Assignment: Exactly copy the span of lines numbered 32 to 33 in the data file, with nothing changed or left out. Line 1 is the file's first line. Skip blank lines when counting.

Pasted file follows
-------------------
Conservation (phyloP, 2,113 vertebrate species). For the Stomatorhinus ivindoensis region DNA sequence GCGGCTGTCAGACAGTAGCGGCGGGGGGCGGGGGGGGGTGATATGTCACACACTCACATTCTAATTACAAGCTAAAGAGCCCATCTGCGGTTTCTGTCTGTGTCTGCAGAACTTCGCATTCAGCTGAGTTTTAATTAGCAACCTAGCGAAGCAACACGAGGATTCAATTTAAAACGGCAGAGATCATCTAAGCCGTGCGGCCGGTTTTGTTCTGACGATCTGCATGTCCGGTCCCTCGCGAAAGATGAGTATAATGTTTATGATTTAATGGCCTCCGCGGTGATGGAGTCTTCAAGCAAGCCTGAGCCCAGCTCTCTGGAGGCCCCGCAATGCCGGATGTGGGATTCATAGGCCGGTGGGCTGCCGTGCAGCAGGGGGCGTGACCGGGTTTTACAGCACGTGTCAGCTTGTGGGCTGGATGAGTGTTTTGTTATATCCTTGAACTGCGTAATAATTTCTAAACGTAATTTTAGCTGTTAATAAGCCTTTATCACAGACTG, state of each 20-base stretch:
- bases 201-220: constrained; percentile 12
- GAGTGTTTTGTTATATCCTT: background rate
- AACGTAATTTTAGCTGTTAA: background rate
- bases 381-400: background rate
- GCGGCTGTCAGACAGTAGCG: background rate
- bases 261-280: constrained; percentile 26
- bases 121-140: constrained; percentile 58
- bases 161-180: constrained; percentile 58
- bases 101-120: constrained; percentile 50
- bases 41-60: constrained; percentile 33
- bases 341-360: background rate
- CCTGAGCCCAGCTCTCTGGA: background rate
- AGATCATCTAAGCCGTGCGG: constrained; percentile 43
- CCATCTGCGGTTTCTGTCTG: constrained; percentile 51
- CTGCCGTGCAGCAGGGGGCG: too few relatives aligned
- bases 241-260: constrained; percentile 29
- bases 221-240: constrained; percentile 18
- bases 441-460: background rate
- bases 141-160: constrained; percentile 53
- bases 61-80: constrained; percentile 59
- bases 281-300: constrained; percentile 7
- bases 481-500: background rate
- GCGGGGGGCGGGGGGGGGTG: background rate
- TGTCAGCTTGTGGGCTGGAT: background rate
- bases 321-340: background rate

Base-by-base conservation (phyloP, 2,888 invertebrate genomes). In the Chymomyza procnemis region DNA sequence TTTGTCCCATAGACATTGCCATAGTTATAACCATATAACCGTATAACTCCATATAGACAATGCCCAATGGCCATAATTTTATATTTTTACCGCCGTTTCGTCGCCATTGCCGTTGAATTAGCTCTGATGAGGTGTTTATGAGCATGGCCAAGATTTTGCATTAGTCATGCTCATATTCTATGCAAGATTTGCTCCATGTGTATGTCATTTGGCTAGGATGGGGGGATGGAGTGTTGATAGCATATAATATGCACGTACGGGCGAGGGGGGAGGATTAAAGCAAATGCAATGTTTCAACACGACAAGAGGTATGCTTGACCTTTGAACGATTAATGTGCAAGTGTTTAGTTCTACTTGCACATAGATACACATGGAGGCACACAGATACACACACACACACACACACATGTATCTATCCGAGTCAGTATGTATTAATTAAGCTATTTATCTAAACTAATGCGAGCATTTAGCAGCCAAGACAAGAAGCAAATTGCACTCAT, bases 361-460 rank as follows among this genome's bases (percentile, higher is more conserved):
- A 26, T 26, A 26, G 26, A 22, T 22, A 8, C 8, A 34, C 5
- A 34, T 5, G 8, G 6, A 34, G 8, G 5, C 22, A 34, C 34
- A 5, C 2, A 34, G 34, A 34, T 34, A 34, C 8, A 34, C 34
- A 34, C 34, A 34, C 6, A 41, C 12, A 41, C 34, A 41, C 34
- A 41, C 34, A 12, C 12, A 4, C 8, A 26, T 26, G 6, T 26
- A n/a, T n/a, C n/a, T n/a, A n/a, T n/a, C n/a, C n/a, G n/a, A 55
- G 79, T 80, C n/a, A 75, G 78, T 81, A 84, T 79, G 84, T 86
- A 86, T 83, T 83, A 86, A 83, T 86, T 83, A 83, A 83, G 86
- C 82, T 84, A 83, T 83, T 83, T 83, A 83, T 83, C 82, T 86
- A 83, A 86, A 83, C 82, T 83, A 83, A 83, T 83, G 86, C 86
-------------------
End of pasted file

- A 41, C 34, A 12, C 12, A 4, C 8, A 26, T 26, G 6, T 26
- A n/a, T n/a, C n/a, T n/a, A n/a, T n/a, C n/a, C n/a, G n/a, A 55